We will also the book write a newspaper report about inspired by story of the lucky golden ticket winners in ‘Charlie and the Chocolate Factory’ by Roald Dahl. We also write our own ‘Charlie and the Chocolate Factory inspired story.
Throughout our learning in this topic, we will be answering our Big Question which is: Was there more to the ancient Maya than just chocolate? To help us answer this we will be investigating the development of the culture and civilization of the ancient Maya and comparing it with our own. We will also be considering the importance of developing a healthy and balanced lifestyle.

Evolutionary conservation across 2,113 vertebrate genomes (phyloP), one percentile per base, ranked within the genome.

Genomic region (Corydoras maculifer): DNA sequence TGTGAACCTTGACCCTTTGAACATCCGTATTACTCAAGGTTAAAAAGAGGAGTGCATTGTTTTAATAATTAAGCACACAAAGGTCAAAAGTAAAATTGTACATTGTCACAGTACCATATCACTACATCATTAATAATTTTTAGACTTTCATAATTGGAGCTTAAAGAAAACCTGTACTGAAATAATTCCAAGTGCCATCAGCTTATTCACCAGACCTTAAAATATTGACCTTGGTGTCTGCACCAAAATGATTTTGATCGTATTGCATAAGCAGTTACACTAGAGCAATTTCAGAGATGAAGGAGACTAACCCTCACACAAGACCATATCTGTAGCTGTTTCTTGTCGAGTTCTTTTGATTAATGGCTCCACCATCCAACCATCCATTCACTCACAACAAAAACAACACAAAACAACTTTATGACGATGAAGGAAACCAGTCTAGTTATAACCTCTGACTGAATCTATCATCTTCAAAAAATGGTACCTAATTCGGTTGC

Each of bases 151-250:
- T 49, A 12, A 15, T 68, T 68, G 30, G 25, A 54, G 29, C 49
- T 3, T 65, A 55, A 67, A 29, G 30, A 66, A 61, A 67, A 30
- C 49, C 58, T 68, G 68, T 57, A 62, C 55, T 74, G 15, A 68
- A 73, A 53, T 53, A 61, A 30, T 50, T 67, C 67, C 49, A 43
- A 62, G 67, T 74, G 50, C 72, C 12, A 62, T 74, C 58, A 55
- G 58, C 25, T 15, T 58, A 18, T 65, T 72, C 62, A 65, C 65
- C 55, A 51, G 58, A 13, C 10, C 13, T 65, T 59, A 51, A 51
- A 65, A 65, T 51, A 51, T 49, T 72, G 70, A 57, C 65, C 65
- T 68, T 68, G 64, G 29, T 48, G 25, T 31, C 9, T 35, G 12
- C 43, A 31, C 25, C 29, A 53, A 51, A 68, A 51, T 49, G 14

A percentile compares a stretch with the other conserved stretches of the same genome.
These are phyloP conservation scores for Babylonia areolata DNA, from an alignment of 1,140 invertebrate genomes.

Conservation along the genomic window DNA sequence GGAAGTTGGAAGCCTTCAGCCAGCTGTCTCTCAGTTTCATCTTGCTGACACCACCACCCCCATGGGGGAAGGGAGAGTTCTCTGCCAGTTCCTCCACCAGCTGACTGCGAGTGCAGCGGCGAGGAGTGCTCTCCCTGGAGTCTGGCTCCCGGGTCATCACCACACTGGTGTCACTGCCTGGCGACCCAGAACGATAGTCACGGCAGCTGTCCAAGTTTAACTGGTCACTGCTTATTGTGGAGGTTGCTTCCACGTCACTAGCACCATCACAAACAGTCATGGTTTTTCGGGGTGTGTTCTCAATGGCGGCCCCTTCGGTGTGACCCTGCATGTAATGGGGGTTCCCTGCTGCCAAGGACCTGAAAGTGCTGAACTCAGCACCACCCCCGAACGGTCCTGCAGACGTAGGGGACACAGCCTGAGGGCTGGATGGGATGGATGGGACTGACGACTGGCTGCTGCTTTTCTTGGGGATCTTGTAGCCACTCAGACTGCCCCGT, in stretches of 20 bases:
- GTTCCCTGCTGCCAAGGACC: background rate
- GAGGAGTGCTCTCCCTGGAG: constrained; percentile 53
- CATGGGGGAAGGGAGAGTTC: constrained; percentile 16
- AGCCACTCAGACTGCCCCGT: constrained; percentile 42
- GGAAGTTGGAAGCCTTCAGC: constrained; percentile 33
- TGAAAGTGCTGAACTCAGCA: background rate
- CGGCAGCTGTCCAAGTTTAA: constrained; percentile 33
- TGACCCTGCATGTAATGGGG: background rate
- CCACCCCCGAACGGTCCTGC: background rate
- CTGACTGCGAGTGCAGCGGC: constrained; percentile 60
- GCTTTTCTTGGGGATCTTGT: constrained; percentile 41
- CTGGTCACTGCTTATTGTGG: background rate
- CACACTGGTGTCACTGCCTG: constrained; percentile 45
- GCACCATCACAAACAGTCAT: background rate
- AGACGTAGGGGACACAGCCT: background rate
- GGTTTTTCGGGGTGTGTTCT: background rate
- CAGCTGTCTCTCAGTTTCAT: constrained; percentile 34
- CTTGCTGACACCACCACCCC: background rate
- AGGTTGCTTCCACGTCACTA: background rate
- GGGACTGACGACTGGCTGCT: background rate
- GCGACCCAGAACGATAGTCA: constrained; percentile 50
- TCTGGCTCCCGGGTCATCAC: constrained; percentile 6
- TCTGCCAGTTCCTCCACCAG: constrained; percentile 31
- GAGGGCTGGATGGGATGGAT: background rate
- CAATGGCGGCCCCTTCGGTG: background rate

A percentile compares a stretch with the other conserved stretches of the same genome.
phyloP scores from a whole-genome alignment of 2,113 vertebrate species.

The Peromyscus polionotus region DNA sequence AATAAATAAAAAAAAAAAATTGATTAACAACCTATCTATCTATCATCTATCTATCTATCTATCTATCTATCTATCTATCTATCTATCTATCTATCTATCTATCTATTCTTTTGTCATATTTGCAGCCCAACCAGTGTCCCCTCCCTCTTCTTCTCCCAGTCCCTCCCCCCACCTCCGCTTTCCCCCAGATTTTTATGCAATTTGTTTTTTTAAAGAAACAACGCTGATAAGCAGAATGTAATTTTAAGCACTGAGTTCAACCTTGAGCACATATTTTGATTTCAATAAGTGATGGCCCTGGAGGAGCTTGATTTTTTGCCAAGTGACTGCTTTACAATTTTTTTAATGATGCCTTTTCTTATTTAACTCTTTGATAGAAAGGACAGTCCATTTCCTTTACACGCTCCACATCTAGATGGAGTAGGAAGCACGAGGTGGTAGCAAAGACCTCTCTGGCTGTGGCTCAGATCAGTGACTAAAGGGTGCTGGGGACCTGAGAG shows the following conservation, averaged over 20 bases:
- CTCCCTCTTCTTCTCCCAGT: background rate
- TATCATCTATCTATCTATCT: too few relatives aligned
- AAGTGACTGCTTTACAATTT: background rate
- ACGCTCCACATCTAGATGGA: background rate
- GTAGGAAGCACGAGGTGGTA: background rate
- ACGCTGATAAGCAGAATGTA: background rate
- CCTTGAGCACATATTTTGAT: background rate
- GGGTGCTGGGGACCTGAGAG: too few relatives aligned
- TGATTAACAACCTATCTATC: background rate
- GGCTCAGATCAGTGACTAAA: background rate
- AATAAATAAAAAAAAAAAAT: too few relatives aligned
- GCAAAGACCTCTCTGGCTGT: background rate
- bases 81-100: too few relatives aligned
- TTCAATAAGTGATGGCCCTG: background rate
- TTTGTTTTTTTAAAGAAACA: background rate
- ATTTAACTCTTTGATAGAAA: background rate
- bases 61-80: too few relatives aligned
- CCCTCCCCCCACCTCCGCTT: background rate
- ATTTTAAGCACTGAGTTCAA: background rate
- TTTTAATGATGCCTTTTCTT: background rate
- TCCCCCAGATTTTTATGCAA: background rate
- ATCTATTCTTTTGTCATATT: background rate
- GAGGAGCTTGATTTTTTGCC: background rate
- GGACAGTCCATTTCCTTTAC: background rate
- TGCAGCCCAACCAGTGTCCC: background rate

Year 3/4 Autumn Curriculum Information
At the start of the Autumn term we will be ‘initiating our boot up sequences’ on a journey to explore our first topic all about Robots. We will be reading an exciting book called ‘The Wild Robot’ by Peter Brown. It is a charming journey of discovery through the wilderness that sends Roz the robot crashing onto the rocky shores of an island she was not designed for. After rebuilding herself, Roz manages to build a life for herself upon the island, learning to live in harmony with the creatures she meets along the way.
As we explore the book, we will engage in thought and discussion about the key themes highlighted in the story including acceptance of others, building friendships and family relationships, mutual respect and everyone being different. As we discuss these themes, we will explore our school value of ‘acceptance’ and we will learn about the importance of treating everybody equally and fairly.